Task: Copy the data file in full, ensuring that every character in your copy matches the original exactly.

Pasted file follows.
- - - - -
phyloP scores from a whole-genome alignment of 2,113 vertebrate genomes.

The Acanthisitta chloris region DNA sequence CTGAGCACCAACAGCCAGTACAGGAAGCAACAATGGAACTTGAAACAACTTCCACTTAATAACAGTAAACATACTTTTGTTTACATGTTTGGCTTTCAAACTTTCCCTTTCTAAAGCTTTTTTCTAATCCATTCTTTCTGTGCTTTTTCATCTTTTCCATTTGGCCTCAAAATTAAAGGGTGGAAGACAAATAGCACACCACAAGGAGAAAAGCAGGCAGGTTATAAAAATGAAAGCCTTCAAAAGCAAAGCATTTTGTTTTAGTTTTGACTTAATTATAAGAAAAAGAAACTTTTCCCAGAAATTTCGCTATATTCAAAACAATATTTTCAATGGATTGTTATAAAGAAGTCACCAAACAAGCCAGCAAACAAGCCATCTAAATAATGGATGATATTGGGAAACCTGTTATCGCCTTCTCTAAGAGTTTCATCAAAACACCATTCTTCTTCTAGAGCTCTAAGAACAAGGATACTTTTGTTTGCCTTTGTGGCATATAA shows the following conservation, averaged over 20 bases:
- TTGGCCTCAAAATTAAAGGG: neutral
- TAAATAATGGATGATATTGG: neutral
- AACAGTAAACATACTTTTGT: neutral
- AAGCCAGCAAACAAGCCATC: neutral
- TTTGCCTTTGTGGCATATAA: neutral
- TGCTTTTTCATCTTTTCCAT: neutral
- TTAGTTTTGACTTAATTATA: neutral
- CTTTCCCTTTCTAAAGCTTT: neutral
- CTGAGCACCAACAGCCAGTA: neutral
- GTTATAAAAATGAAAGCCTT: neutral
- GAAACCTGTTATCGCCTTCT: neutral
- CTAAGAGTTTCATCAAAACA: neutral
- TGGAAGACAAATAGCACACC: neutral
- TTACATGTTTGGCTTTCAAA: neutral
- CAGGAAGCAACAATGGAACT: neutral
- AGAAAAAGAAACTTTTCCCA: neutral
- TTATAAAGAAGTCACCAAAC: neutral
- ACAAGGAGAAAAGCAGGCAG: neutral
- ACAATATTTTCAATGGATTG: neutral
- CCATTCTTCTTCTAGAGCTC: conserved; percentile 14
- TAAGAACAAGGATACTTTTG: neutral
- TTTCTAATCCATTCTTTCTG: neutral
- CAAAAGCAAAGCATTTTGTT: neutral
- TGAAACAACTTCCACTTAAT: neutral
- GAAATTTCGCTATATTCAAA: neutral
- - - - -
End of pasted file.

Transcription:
phyloP scores from a whole-genome alignment of 2,113 vertebrate genomes.

The Acanthisitta chloris region DNA sequence CTGAGCACCAACAGCCAGTACAGGAAGCAACAATGGAACTTGAAACAACTTCCACTTAATAACAGTAAACATACTTTTGTTTACATGTTTGGCTTTCAAACTTTCCCTTTCTAAAGCTTTTTTCTAATCCATTCTTTCTGTGCTTTTTCATCTTTTCCATTTGGCCTCAAAATTAAAGGGTGGAAGACAAATAGCACACCACAAGGAGAAAAGCAGGCAGGTTATAAAAATGAAAGCCTTCAAAAGCAAAGCATTTTGTTTTAGTTTTGACTTAATTATAAGAAAAAGAAACTTTTCCCAGAAATTTCGCTATATTCAAAACAATATTTTCAATGGATTGTTATAAAGAAGTCACCAAACAAGCCAGCAAACAAGCCATCTAAATAATGGATGATATTGGGAAACCTGTTATCGCCTTCTCTAAGAGTTTCATCAAAACACCATTCTTCTTCTAGAGCTCTAAGAACAAGGATACTTTTGTTTGCCTTTGTGGCATATAA shows the following conservation, averaged over 20 bases:
- TTGGCCTCAAAATTAAAGGG: neutral
- TAAATAATGGATGATATTGG: neutral
- AACAGTAAACATACTTTTGT: neutral
- AAGCCAGCAAACAAGCCATC: neutral
- TTTGCCTTTGTGGCATATAA: neutral
- TGCTTTTTCATCTTTTCCAT: neutral
- TTAGTTTTGACTTAATTATA: neutral
- CTTTCCCTTTCTAAAGCTTT: neutral
- CTGAGCACCAACAGCCAGTA: neutral
- GTTATAAAAATGAAAGCCTT: neutral
- GAAACCTGTTATCGCCTTCT: neutral
- CTAAGAGTTTCATCAAAACA: neutral
- TGGAAGACAAATAGCACACC: neutral
- TTACATGTTTGGCTTTCAAA: neutral
- CAGGAAGCAACAATGGAACT: neutral
- AGAAAAAGAAACTTTTCCCA: neutral
- TTATAAAGAAGTCACCAAAC: neutral
- ACAAGGAGAAAAGCAGGCAG: neutral
- ACAATATTTTCAATGGATTG: neutral
- CCATTCTTCTTCTAGAGCTC: conserved; percentile 14
- TAAGAACAAGGATACTTTTG: neutral
- TTTCTAATCCATTCTTTCTG: neutral
- CAAAAGCAAAGCATTTTGTT: neutral
- TGAAACAACTTCCACTTAAT: neutral
- GAAATTTCGCTATATTCAAA: neutral